The water has been 70 degrees and green, and Cacciola said the most important factor in getting a good calico bass bite going has been to locate a kelp bed spot where there is a steady current flow, with the preferred current being one that is running downhill.

There are also some halibut biting along the coast and at Los Coronados islands. Private boater Bob James of the Marlin Club in San Diego caught one of them while fishing in the Marlin Club’s Don Blackman Memorial Halibut Tournament, June 30.

James said that he fished off Imperial Beach and caught one legal halibut on that day, and he also reported catching and releasing a 25-pound black seabass.

In reporting about what some of the other boats fishing in the tournament caught, he said that the three biggest halibut in the tournament were caught from the Torrey Pines/Del Mar area — by anglers fishing in about 75 feet of water. Two of these three halibut weighed 33 pounds and the other weighed in at 29 pounds.

A couple of 25-pound halibut were also weighed in during the tournament, and these were caught at Los Coronados islands, while fishing the waters around South Island.

San Clemente Island continues to have a lot of the prime fishing area closed for Navy purposes. But when fishing has been allowed, there have been some yellowtail and white seabass biting for boats anchored on the outer ridge areas outside Pyramid Cove, as well as while fishing right outside of the kelp and boiler rocks in Pyramid Cove.

Boats fishing the back side, in the western part of the island, have seen better fishing for white seabass. Successful anglers have been anchoring on balls of squid found a short distance outside of the kelp line, between the area just below West Cove and the Dunes. There has been good calico bass fishing along the back side of the island, for boats fishing the Windmill area.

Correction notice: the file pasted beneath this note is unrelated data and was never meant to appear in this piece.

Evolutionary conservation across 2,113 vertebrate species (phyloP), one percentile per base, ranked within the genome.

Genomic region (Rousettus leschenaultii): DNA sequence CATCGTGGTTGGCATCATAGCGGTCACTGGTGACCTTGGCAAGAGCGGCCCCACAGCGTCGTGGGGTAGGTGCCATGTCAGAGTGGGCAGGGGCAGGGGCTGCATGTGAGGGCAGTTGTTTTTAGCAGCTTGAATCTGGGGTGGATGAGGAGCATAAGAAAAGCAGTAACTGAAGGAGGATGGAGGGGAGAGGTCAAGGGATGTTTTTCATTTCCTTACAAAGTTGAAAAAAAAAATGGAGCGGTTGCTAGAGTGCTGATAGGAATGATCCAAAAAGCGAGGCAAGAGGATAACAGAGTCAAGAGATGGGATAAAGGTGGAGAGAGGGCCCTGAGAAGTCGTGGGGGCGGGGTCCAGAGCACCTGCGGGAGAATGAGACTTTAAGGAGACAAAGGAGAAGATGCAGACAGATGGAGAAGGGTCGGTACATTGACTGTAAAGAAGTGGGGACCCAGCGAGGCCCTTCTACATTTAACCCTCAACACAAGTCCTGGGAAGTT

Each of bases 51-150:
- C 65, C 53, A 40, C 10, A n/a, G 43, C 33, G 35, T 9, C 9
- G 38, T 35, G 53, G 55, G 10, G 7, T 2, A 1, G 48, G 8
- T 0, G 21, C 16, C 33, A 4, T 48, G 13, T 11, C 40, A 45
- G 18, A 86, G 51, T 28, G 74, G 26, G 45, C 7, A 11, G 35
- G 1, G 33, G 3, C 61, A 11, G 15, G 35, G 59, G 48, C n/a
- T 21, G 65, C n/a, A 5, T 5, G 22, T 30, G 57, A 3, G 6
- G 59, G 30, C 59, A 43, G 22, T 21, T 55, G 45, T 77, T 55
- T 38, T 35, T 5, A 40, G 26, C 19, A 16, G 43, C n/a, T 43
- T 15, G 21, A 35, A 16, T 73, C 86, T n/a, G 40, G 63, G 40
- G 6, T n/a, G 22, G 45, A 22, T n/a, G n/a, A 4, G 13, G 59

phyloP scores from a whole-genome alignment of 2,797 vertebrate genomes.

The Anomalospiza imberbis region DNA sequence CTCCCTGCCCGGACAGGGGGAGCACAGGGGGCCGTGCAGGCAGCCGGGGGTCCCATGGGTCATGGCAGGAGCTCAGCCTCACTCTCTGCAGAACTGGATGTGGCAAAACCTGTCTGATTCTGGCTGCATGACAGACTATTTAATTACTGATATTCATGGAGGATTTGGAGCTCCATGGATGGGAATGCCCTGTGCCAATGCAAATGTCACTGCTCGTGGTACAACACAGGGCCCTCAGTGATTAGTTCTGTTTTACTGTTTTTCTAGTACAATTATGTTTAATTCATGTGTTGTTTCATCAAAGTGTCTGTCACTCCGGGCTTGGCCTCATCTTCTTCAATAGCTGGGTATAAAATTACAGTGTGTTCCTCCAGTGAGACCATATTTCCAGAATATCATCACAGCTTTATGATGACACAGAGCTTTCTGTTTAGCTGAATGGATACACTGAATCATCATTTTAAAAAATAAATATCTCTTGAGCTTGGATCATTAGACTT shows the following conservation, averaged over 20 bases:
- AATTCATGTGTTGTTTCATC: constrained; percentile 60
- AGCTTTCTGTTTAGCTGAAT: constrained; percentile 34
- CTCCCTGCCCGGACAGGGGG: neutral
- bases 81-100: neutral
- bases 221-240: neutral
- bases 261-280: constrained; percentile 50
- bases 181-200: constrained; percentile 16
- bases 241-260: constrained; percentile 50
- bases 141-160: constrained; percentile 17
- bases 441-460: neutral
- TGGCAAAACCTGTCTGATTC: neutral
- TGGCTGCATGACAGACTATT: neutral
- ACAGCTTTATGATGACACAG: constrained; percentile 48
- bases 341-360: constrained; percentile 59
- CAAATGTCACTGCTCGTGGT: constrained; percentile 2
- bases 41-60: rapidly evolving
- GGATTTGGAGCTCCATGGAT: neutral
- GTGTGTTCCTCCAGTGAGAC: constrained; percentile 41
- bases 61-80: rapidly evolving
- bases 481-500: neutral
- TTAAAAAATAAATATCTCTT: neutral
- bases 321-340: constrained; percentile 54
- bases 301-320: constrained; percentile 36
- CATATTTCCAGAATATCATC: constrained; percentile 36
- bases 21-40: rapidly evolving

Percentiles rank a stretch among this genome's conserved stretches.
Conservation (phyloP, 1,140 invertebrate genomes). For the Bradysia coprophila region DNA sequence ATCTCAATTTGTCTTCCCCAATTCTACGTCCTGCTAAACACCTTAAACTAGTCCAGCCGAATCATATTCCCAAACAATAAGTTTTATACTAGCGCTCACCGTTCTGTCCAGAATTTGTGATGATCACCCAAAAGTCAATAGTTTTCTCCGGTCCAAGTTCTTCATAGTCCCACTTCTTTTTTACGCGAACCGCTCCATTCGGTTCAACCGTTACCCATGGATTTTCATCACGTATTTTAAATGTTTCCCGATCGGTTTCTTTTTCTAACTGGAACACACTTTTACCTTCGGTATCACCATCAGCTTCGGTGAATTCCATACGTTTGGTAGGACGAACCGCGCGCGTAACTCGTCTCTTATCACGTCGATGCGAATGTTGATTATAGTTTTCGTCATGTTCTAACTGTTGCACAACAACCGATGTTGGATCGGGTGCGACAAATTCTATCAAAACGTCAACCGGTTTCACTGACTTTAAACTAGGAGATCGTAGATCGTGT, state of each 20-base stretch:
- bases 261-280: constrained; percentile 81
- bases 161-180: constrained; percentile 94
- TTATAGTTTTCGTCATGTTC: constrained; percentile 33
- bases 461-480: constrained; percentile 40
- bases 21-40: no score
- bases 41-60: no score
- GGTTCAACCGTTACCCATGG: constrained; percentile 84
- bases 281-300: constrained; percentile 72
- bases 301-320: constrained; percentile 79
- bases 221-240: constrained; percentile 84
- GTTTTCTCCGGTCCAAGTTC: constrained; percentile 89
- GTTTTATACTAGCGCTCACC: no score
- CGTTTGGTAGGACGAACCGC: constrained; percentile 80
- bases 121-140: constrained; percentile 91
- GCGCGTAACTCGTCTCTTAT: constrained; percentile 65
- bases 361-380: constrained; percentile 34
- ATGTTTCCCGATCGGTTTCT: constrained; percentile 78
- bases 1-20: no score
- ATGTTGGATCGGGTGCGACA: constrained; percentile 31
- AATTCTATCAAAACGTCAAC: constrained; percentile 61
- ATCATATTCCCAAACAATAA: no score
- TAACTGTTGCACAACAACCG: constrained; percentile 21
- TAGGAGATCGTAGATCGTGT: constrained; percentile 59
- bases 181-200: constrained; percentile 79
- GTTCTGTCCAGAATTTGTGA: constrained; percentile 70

The front side of San Clemente Island has had some spots of breezing yellowtail producing action for boats fishing up and down the middle part of the island. A steady downhill current flow seems to have triggered a showing of fish in this zone. There has also been an occasional yellowtail and some good numbers of calico bass biting at White Rock.

It is always good practice to check the Navy’s San Clemente Island website — scisland.org — to see what parts of the island are scheduled to be open or closed, before heading over there.

The summer season is here, and the good fishing should continue to build during the next few months. Keep on fishing, and I hope to see you out on the water.

Bob Vanian is the voice, writer and researcher of the San Diego-based Internet fish report service 976-Bite at 976bite.com. Vanian also provides anglers with a personal fish report service over the phone at (619) 226-8218. He always welcomes your fish reports at that same phone number, or via email at bob976bite@aol.com.